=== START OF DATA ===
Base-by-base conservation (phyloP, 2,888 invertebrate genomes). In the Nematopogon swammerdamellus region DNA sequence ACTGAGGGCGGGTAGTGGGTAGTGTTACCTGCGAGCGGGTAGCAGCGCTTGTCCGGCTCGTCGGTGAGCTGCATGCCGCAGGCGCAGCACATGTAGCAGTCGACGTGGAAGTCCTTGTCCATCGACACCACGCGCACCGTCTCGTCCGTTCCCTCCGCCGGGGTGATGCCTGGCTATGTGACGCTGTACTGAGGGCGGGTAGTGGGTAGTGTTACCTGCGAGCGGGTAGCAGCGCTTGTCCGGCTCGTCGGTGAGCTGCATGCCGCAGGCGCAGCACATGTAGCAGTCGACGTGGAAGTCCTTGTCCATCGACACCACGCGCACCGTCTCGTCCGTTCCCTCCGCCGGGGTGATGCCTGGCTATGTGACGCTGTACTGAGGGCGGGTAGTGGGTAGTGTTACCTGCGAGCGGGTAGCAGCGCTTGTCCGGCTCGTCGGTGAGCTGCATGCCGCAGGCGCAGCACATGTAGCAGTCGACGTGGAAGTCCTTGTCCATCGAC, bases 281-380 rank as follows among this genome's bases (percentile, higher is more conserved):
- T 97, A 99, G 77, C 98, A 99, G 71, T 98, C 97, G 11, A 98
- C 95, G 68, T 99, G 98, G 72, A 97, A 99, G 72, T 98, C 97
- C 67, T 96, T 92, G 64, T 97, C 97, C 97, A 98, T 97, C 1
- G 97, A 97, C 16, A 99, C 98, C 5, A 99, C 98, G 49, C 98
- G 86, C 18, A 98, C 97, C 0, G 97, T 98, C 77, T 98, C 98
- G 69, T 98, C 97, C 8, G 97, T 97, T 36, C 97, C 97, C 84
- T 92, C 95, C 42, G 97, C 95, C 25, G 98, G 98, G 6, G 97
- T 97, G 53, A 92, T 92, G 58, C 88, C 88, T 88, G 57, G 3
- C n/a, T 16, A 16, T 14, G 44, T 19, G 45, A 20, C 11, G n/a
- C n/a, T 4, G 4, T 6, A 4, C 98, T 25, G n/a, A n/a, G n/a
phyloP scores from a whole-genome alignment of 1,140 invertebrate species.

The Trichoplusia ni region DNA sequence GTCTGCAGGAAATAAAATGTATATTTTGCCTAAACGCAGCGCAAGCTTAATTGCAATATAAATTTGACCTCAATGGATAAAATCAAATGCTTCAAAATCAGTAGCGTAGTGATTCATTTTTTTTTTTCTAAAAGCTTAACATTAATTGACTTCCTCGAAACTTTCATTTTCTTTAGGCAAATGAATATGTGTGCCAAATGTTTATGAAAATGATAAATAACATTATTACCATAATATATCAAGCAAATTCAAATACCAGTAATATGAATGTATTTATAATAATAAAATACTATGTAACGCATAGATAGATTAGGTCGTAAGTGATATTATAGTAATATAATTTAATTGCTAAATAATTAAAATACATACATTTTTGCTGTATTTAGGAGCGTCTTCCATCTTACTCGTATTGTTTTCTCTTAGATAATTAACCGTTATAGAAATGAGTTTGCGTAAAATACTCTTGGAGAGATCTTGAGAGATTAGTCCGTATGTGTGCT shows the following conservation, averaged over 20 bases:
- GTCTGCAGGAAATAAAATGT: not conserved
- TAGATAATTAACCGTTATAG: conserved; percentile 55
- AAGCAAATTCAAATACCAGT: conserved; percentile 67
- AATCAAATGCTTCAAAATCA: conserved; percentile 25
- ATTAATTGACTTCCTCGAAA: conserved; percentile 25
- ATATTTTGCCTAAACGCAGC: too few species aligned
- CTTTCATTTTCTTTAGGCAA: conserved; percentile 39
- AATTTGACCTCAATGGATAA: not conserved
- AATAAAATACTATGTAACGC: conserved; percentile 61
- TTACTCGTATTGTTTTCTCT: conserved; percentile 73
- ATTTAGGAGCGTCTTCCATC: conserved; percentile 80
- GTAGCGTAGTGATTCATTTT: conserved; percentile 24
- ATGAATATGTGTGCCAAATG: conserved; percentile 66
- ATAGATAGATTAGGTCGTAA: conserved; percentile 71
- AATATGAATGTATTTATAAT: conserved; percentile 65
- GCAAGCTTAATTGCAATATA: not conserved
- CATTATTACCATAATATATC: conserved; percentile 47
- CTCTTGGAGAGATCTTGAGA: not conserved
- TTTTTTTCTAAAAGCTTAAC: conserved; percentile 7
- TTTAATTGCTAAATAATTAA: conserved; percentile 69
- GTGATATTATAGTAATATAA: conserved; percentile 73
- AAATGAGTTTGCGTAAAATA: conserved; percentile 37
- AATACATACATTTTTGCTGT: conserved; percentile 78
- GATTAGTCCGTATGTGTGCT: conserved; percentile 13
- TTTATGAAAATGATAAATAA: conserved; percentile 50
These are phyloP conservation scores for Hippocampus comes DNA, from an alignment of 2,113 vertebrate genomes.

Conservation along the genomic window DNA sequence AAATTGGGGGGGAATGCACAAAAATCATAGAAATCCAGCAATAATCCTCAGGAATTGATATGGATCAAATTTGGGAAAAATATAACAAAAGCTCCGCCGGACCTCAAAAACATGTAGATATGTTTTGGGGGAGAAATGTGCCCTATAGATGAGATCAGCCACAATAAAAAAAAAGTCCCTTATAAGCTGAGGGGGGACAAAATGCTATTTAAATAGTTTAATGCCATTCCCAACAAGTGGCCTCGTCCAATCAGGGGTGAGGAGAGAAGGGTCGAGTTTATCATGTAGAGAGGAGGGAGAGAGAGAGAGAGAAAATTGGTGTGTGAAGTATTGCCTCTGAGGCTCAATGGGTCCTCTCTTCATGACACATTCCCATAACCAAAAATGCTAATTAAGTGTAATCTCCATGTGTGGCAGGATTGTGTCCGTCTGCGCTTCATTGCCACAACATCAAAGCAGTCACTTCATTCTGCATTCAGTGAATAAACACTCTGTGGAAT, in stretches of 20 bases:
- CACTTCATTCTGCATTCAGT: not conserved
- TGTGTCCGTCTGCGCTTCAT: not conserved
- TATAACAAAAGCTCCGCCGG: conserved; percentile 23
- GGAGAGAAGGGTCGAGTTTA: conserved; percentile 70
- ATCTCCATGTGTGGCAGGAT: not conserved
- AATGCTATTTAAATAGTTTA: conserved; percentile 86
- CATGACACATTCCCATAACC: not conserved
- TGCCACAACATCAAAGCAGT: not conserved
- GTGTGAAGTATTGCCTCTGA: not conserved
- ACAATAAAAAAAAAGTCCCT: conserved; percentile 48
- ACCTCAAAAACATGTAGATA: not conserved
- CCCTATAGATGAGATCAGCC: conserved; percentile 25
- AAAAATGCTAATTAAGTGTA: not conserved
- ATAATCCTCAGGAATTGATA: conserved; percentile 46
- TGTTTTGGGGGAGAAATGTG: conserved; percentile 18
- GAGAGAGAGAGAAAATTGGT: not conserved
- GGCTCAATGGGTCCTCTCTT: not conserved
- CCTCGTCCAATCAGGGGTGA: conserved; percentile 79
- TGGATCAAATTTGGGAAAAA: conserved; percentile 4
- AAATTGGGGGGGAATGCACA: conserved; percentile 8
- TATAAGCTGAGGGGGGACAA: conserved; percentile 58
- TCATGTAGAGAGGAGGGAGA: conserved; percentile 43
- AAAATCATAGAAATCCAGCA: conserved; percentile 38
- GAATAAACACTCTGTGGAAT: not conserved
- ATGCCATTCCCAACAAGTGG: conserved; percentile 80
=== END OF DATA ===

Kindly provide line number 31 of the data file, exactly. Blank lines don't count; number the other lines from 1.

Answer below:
- CTCTTGGAGAGATCTTGAGA: not conserved